Any thoughts? I take this to be non-celiac gluten sensitivity or intolerance (or whatever, is there a difference in sens or int?) I wonder if I should have my kids tested for celiac though before starting them on gluten-free diets to see if their behavioral issues improve

In Topic: Anger, Quick Temper, Depression

10 March 2012 - 07:45 PM

That is a remarkable description, Carrie, of feeling like being underwater with no idea how to surface, drowning with no source of oxygen.... No wonder you were not "yourself". So glad that you accidentally discovered the source of your problems. I assume that it helped your son immeasurably too :) since it is pretty apparent that gluten does pass through the breastmilk. How is he doing now? Do any of your other chldren have problems?

Mushroom, yes! Thank you. My son's skin does clear up dramatically when I manage to keep all dairy, gluten, and nut-derived products out of his diet. Unfortunately, he gets fed things by his older siblings quite often and even a small amount of one of his allergic foods will cause him to explode from head to toe in a very uncomfortable rash. It is just too bad that my favorite gluten free flour has both almond meal and buttermilk in it, which he can't tolerate, so back to the drawing board on finding a yummy gluten-free flour that does not taste like cardboard. :)

My other children do have issues that I now strongly suspect may be due to gluten. 3 year old son has had night terrors for years, angry/aggressive outbursts, difficulty controlling his bladder and elimination even though he's been potty training for months now and is almost 4 years old.

5 year old daughter has had belly aches and constipation since infancy, very fussy, vomits randomly for no reason with no accompanying symptoms, incredibly sensitive/cries all the time with an attitude of the-world-is-ending-I-want-to-die (since when do 5 year olds want to die?!), and the biggest thing is her irrational fears. They are crazy, she is petrified of everything from being alone, the dark, dogs, costumes of any kind, food ... she often cries at the table because she will look at her food and tell me there is something bad or yucky in it. She is also very thin, brittle hair (not like mine or my husband's which is thick & healthy, I always wondered about a vitamin deficiency) and dark circles under her eyes. I see in her a lot of my gluten-induced personality traits, which I also see in my mother who never was tested for celiac but now has hashimoto's disease. Also have a grandmother and great-grandmother with mental/pschizophrenia disorders so it seems this gluten intolerance is a genetic thing that is more evident in the females in our family.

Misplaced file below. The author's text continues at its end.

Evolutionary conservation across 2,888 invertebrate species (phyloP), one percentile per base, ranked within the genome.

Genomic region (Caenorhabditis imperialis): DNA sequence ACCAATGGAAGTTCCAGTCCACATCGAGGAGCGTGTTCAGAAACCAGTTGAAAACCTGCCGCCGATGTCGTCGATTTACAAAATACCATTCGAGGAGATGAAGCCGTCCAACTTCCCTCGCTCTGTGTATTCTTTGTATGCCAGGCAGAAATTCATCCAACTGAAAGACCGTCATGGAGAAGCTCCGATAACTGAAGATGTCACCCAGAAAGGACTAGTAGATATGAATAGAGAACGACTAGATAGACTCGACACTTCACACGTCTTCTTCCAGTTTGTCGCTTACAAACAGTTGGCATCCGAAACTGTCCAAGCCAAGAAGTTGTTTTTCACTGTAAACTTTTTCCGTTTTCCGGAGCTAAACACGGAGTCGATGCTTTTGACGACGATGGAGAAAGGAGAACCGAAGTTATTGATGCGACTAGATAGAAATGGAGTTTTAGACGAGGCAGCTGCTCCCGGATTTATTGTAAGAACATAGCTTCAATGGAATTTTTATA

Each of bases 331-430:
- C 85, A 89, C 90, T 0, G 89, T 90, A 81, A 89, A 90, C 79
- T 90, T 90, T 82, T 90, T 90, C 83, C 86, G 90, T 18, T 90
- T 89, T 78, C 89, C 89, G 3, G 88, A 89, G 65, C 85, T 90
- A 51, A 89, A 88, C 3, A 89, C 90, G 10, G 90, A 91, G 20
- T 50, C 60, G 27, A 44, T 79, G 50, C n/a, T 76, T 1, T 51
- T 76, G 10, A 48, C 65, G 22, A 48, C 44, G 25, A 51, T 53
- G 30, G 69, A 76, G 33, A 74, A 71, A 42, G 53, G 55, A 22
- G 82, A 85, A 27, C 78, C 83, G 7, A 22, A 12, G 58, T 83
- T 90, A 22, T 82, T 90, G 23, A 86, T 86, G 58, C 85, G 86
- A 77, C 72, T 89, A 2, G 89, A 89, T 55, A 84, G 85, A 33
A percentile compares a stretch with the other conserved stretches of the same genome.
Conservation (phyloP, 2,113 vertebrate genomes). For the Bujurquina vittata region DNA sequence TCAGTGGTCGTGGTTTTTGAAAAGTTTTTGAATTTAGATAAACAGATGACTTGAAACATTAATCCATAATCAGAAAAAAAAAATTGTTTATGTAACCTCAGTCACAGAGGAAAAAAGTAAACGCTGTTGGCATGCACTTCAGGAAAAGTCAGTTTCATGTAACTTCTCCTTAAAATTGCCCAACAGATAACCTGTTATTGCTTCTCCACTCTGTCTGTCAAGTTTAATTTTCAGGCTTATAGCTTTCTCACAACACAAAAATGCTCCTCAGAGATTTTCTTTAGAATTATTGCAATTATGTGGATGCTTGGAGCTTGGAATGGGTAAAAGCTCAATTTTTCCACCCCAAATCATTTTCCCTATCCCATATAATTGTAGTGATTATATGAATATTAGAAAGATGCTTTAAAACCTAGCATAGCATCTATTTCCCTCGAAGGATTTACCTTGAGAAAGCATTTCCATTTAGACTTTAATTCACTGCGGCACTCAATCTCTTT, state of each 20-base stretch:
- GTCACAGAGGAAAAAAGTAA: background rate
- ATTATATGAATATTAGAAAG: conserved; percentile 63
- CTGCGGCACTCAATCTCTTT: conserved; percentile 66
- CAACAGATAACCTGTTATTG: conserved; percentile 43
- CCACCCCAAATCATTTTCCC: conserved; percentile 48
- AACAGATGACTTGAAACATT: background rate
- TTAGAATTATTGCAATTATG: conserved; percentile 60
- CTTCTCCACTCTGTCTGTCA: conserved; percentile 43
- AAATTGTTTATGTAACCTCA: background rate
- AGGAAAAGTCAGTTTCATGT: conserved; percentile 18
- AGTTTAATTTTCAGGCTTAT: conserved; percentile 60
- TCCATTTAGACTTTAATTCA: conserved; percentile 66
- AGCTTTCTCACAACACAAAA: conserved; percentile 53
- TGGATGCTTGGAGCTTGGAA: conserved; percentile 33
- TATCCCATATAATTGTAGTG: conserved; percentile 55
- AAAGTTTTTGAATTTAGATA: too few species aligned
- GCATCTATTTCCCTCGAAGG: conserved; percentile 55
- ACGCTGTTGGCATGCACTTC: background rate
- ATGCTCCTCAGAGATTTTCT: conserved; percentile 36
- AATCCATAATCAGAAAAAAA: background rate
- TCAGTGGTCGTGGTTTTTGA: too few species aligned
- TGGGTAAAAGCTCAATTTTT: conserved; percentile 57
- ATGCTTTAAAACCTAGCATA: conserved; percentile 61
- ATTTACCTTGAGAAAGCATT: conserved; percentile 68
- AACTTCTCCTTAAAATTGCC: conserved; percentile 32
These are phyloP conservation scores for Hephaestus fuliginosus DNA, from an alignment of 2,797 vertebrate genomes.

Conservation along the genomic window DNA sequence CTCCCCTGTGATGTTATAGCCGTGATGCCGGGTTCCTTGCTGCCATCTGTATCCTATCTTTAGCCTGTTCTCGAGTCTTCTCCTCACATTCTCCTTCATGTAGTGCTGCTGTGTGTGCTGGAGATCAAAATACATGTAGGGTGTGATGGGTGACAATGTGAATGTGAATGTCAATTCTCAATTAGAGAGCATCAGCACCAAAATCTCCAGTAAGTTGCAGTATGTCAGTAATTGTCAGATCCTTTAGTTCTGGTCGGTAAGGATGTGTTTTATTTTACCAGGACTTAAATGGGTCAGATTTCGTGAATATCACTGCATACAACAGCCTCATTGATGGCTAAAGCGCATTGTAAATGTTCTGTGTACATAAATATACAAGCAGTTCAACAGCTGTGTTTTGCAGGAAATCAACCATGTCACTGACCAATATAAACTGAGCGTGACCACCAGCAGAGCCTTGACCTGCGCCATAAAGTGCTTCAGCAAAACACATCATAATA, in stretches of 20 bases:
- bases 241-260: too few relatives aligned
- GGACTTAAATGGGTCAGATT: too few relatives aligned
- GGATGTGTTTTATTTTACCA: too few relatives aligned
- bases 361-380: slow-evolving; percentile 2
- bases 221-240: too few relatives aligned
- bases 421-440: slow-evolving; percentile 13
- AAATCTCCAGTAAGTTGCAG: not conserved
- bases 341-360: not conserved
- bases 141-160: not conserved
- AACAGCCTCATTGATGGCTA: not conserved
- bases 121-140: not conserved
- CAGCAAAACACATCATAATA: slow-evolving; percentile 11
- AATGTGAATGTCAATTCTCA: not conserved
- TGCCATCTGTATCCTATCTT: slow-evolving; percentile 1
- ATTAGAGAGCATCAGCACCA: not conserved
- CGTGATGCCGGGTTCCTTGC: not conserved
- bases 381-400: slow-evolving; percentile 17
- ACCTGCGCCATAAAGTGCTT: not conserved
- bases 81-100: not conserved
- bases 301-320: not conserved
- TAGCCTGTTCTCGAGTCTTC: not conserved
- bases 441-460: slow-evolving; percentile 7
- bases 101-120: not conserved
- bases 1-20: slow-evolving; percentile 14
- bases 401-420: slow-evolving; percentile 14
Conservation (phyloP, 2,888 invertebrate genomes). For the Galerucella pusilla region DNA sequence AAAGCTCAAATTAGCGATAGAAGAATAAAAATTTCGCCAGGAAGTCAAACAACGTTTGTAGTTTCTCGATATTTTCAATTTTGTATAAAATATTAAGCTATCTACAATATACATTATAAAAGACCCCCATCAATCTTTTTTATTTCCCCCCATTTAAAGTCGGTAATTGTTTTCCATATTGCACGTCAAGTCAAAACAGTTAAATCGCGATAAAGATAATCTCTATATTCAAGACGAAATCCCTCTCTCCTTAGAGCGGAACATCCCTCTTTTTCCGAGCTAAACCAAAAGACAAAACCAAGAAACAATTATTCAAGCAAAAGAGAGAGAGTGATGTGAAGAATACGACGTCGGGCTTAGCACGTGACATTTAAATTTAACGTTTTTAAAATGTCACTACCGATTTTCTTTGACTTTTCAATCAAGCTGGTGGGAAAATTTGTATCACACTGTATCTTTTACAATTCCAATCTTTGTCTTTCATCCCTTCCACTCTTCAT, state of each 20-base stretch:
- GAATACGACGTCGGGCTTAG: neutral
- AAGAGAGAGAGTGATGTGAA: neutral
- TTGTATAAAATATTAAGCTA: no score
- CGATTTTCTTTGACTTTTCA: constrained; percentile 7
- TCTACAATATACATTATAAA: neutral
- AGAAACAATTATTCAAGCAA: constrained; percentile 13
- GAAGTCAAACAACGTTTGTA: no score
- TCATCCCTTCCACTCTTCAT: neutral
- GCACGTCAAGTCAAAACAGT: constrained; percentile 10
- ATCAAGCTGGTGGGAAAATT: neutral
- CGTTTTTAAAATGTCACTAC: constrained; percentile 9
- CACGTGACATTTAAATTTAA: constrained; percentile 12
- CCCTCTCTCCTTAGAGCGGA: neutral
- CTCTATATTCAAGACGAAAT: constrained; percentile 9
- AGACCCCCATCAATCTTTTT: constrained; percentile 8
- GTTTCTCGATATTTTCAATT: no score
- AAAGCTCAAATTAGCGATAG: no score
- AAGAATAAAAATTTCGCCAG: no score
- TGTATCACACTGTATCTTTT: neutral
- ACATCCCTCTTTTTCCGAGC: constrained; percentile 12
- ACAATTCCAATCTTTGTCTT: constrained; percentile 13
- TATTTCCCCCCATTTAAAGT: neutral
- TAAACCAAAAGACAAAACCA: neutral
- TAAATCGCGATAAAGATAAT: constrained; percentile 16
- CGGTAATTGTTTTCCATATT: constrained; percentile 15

In Topic: Anger, Quick Temper, Depression

10 March 2012 - 06:40 PM

So glad to have found this thread also!! I feel like I want to hug you all right now. I can add my voice to all of yours that this is a real phenomenon!! I have suffered with depression, anxiety, pendulum like mood swings, suicide idealization, social anxiety, irrational fears, negative voices, obsessive thoughts, explosive anger, chronic fatigue, feeling "drugged" and the like since 12 years old, now almost 30. Oh yea, and bulimia. I always thought I was just a severely dysfunctional and mentally unstable individual, thus leading to very low self esteem. Never understood what was so wrong with me that I could not function like everyone else, or even just feel okay and content for any period of time. I had a great family, parents, and nothing really wrong with my life - no abuse, no dark secrets. Plus pre-12 I was a very happy child, athletic, outgoing, in gifted programs. Made no sense when after puberty I did a complete 180 behavior and personality wise. Mom took me to all kinds of docs and therapists who threw around words like Bi-Polar, ADD, Depression. Deep down I knew I wasn't truly crazy though, or angry, or anything. I just kind of felt like there was another influence over me I couldn't put my finger on. Kind of always felt like I was drowning, just living underwater with no source of oxygen and no idea how to surface.

By God's grace I later found a man who could see past my emotional issues, got married, had 3 children. As a blessing in disguise, my 3rd son was born with severe eczema. Last fall I was researching online what some mothers did to get rid of their child's eczema. Some had success with a dairy and gluten free diet. So I did that for my son, and since I was nursing, I joined him on the diet. I knew nothing about gluten-intolerance or celiac before this. I was looking only for a reaction in my son's skin, but was completely unprepared for the reaction in myself... after 5 days on the diet I woke up feeling clear-headed, energetic, content, and just calm quiet in my chest where there had always been such a storm of worry and turmoil and confusion. It was amazing, and man from that point forward it has been the greatest blessing to discover I am not crazy, it was the gluten all the time. Since then I have not gone completely gluten-free because I wanted to get the blood test and knew I had to still be eating gluten, and I could not afford the test right away. But I would go maybe 1 week gluten-free, then a month off, then a week on. Every time I've been gluten-free all those symptoms have "magically disappeared' just into thin air, as some of you also said. gluten-free I feel totally 100% normal and able to function. Finally had the blood test last week for celiac - results all negative but I know what I have experienced and will now be gluten-free for life if needs be, as long as I see results I will do whatever it takes not to regress back into that psychological prison.